Meagan Good
Hungry Hippo

As his career continues to soar, Grammy winner Thundercat emits hypnotic joy in his hometown for a sold-out crowd at The Broad

ThundercatBy Rochelle Shipman //

Thundercat with Ginger Root //
The Broad – Los Angeles
July 21st, 2022 //

“Is this real?” I remember muttering out loud, squinting at the words “Thundercat plays The Broad.” Not a music venue but instead, a fancy art museum in downtown LA that’s so LA it might as well be located in Los Feliz and it may or may not be pronounced “The Brode.”

Of course it was real. This is LA. So despite my best attempts to spend last Thursday on my couch in solitude, I found myself going to a show on an otherwise-perfect couch night, standing on a grass plot amid a concrete jungle. It wasn’t a big space, with the stage tucked behind a thin line of bicycle racks and high-rise apartments towering over us on both sides of the designated performance area. But as part of its “Summer Happenings” series, the museum remained open to all attendees, offering a brief reprieve from the sold-out crowd and a prime opportunity to check out the exhibits without having to schedule another visit. I wasn’t expecting Thundercat to lead me to my first-ever Basquiats IRL, but what can I say? The man contains multitudes.

Psych-soul-pop trio Ginger Root took the stage before Thundercat, and the Huntington Beach natives had the crowd cheering before they struck their first note. Band leader and singer-songwriter Cameron Lew looked like he was born to be up there, directing touring members Matt Carney (drums) and Dylan Hovis (bass) as well as the audience with minimal effort while crooning into a bright red, upside down telephone. They were a perfect pairing with the main attraction on an ideal summer night, their bubbly tunes impeccably catchy and impossibly funky.

After that, the man himself — the coolest man I’ve ever seen — took the stage. A man who is truly more cat than human. No literally — peep the paw prints on his palms. Born Stephen Lee Bruner in his native LA, he even moves with the energy of a feline: swift and sleek, totally in control and always on his own terms. His fingers flew across the bass strings as quickly and naturally as he cracked the next joke in his songs. A handful of times throughout the night, his concentrated demeanor melted away and he blessed us with his brilliant child-like smile.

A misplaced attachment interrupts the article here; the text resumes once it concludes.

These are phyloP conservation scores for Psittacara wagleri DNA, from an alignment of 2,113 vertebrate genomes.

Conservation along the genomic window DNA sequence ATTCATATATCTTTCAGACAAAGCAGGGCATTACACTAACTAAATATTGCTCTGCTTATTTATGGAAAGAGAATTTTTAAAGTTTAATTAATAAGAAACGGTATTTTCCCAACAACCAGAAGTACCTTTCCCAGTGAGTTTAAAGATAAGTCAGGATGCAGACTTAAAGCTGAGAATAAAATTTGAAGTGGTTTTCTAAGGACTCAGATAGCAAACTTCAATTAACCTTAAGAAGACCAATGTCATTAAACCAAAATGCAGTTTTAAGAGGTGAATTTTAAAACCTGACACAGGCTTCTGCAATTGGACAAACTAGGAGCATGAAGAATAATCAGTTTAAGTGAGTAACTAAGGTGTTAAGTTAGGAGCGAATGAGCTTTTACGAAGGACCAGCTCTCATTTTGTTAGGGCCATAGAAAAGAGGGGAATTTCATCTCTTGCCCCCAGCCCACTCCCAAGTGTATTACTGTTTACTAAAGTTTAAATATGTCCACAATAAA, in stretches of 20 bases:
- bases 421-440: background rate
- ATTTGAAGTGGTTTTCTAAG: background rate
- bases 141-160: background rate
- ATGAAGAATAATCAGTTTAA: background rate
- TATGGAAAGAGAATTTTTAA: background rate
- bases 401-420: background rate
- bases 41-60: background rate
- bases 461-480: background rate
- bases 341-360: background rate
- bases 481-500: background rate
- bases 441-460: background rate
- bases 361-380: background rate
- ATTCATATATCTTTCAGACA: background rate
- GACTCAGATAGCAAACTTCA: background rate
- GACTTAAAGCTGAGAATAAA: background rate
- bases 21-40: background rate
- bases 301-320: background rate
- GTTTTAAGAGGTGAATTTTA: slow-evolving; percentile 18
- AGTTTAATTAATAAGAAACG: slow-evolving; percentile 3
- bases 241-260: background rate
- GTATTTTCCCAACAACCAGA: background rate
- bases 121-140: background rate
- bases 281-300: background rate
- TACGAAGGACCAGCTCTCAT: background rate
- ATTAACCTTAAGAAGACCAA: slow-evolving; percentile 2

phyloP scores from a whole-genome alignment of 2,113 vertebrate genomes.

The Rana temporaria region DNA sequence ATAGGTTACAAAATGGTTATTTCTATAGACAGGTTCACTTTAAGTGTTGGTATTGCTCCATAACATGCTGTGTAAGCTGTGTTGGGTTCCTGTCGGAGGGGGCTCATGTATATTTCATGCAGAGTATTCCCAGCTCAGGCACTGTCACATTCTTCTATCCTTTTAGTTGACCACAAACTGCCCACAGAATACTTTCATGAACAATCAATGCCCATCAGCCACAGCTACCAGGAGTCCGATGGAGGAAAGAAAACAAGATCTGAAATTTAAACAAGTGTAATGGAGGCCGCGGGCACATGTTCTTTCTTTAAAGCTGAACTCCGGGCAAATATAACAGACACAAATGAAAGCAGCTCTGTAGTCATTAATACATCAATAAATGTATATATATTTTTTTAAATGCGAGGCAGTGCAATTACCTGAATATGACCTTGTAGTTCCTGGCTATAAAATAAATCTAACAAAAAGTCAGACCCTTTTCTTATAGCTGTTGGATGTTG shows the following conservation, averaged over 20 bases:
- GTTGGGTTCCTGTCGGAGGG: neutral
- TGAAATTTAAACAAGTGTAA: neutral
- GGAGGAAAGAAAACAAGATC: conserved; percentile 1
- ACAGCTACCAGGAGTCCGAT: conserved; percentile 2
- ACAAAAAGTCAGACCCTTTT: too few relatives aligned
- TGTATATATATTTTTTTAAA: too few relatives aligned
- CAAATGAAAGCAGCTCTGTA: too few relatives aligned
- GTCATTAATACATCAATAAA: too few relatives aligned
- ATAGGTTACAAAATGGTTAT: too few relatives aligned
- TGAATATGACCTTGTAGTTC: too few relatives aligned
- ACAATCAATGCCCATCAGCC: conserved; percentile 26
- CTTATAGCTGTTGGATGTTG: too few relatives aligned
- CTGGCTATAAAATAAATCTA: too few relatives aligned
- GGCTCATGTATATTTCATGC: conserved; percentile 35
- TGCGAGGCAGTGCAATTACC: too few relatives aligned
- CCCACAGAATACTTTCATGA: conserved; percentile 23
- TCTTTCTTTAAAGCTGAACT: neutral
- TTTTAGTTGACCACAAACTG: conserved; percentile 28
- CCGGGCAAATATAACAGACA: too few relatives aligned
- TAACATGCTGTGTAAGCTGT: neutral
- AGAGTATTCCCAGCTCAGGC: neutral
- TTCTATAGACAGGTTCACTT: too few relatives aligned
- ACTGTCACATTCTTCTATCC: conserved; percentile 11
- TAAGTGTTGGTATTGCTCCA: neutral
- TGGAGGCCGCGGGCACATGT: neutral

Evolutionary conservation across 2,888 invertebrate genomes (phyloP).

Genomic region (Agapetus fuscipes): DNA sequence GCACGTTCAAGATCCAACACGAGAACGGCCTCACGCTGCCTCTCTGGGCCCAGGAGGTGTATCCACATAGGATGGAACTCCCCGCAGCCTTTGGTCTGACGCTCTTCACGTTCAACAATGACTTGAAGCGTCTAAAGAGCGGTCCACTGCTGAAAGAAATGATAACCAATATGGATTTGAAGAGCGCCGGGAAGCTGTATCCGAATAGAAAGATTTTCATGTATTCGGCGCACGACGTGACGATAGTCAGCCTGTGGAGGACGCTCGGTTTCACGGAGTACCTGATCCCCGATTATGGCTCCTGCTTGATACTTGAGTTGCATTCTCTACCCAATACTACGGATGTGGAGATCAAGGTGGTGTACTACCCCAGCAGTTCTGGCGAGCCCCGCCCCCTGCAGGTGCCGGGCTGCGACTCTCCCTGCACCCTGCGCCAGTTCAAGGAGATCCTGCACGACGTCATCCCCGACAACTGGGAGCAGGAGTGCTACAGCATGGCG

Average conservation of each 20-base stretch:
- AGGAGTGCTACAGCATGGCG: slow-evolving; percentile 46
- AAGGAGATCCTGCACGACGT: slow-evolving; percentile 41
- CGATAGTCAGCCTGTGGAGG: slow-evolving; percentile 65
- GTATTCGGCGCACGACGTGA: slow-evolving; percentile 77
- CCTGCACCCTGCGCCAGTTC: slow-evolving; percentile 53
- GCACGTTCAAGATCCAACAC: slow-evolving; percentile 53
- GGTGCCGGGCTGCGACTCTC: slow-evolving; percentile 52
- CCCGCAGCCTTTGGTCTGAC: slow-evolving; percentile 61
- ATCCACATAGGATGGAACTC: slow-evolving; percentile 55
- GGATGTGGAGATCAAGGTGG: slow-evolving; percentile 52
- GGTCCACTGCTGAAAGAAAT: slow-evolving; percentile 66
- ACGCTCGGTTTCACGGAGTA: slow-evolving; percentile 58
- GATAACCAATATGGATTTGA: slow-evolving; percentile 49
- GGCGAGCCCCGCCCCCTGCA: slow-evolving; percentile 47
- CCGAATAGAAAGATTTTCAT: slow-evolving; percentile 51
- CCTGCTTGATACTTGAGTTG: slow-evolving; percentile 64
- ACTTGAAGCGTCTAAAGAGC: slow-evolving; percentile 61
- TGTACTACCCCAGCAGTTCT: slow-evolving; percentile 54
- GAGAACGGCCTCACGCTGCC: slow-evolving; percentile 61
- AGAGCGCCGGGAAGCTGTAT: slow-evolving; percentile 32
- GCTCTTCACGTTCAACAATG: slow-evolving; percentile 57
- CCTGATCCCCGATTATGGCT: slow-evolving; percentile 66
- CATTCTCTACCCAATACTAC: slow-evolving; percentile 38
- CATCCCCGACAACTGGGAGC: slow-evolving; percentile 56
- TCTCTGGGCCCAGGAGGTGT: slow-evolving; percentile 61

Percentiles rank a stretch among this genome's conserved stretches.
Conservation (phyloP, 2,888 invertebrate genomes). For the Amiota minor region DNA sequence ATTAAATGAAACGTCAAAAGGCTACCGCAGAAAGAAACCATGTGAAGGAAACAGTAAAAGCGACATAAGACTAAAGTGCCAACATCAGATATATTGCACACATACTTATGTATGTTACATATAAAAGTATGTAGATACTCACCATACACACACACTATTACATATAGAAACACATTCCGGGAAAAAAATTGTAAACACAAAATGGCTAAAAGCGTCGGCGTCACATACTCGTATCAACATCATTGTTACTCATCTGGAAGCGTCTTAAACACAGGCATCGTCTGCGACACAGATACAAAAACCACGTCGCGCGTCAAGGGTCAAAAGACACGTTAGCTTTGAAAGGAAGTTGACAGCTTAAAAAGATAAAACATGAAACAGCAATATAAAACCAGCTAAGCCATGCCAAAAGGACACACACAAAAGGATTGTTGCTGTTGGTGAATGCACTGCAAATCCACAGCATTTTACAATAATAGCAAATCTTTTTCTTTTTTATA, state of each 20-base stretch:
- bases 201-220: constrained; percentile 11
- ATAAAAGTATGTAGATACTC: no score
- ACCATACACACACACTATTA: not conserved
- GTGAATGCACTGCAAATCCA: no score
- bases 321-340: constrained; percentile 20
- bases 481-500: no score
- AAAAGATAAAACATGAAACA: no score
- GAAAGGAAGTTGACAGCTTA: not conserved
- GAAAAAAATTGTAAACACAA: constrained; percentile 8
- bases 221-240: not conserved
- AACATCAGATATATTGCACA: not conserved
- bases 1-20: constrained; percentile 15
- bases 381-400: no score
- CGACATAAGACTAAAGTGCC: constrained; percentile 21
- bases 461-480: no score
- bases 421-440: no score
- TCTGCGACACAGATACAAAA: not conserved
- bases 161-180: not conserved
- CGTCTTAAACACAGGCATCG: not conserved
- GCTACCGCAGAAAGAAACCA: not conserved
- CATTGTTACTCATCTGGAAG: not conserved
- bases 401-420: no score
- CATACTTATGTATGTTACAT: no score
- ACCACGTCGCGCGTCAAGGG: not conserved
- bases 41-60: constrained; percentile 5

It’s really hard not to smile yourself when you’re at a Thundercat concert. It’s almost like his long fingers emit this hypnotic joy, electrifying his fans and spreading pure glee. Even when he isn’t grinning, the 37-year-old musician and actor has this air of amazement, as if he can’t believe how talented he is either.

After welcoming us a few songs into his set, he paused and said, “I’m in Star Wars.” Everyone cheered and he beamed, proudly repeating, “I’m in Star Wars. I can’t believe I get to say that. I’m in Star Wars.” The well-deserved applause intensified, and Thundercat smiled while closing his eyes, soaking in the tender moment.


Over the next hour or so, the lawn and the stage were enveloped in a mutual bliss, everyone forgetting they were smack in the middle of DTLA; Thundercat center stage showing us exactly why it’s OK — in fact, better — to just breathe in and go with the flow. The result will inevitably be beautiful, and if you’re lucky (or Thundercat), a straight jam. His bedazzled Gucci hair barrettes sparkled in the spotlight as he shredded, a constant glinting reminder that Thundercat is a star.

For a man who isn’t afraid to say what all of us are thinking (for example, “If you’re not bringing tacos, I suggest you turn and walk away” and “I may be covered in cat hair, but I still smell good”), Bruner was surprisingly demure onstage. He wasn’t exactly quiet, but when he did talk, he was intentional and he didn’t mince words. He spoke about how many friends he has lost lately, noting how the entire crowd has lost so many loved ones over the last two years, before dedicating a song to comedian Jak Knight.

“We just lost Michael Henderson, too. Do you know him?” Silence. “I assumed as much … He played with Miles Davis.”

Not so fast — he backtracked, noting that Michael Henderson also did way more than play with Miles Davis. As if that wasn’t enough. His tone was solid but somber.

“It is what it is,” he stated with a wistful, yet peaceful acceptance while directly referencing his Grammy-winning album It Is What It Is that dropped in 2020 at the beginning of the COVID-19 pandemic.

But the commonly used phrase isn’t just the title of Thundercat’s latest masterpiece. It’s also a lesson we could all benefit to keep in mind as we watch society disintegrate and our planet melt through the gaps in between our fingers. There’s only so much chaos and heartache we can stomach before we have to accept it for what it is. Not to roll over by any means but instead find acceptance and balance throughout life. Because why go down in a panic when we could enjoy the ride?